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Rite Aid lost more than $1 billion before bankruptcy filing


A Rite Aid store in Kingston, New York, on May 15, 2023.

Angus Mordant | Bloomberg | Getty Images

Rite Aid lost more than $1 billion in the months before it filed for bankruptcy, the failed drugstore chain revealed in a Wednesday regulatory filing, as it warned investors it may not be able to keep its business running.

The warning, which came three days after Rite Aid filed for bankruptcy protection, was contained in a late quarterly filing that showed the company racked up more losses in the 13 weeks ending Sept. 2 than it did during its entire previous fiscal year. 

During the quarter, Rite Aid posted $5.65 billion in revenue and a net loss of $1.02 billion, compared with $5.9 billion in sales and a net loss of $331 million in the year-ago period. 

Rite Aid’s cost of goods sold and its selling, general and administrative expenses were in line with prior quarters. But its interest expense ballooned to $72.7 million, up from $52.5 million in the year-ago period.  The company also took $310.8 million in facility exit and impairment charges, which largely came from asset write-offs at locations the company plans to close or relocate, the filing says. 

The drugstore has spent the past several years buckling under the weight of slowing sales, long-term debt and lawsuits alleging it oversupplied painkillers and contributed to the nation’s opioid epidemic.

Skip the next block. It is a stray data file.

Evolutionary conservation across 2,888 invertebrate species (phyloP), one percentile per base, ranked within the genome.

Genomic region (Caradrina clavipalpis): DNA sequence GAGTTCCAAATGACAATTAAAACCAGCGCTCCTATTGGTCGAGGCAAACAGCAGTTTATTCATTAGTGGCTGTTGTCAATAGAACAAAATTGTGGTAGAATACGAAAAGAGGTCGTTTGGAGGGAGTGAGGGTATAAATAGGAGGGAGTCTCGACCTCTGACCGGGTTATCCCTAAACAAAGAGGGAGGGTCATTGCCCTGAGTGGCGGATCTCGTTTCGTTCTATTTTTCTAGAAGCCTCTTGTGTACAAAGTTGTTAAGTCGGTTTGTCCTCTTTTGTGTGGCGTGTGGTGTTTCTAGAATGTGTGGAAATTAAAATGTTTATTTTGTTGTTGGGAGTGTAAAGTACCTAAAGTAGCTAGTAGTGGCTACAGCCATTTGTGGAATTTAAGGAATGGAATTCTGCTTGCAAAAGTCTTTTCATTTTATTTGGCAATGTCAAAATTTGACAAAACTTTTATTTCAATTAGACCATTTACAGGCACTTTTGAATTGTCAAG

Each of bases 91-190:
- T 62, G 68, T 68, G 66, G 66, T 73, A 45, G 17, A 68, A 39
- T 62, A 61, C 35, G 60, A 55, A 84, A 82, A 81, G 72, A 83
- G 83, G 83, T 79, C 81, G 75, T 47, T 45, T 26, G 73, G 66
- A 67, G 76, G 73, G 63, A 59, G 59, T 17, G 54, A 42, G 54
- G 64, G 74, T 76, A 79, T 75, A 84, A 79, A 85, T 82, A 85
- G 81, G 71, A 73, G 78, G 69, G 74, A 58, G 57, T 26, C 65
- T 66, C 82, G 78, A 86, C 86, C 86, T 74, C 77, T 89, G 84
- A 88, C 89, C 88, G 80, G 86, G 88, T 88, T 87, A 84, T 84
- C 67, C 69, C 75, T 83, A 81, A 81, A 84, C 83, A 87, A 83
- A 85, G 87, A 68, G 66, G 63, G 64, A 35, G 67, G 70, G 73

On Sunday, it filed for bankruptcy protection in New Jersey after a “confluence of operational and financial factors” left it with no other choice, court filings state. 

Rite Aid has about $4 billion in debt and pays about $200 million in interest annually, court records say. With about $93 million in cash as of Sept 2., those payments have left Rite Aid unable to execute its turnaround strategy.

The company is also too small to compete against its better-funded rivals CVS and Walgreens, which have both been leaning into health-care models as Rite Aid stayed true to its pharmacy and retail focus. 

Rite Aid warned its store footprint will get even slimmer with plans to close underperforming stores as part of the bankruptcy. It has sought court approval to close at least 154 stores in the near term and said more could come down the line.

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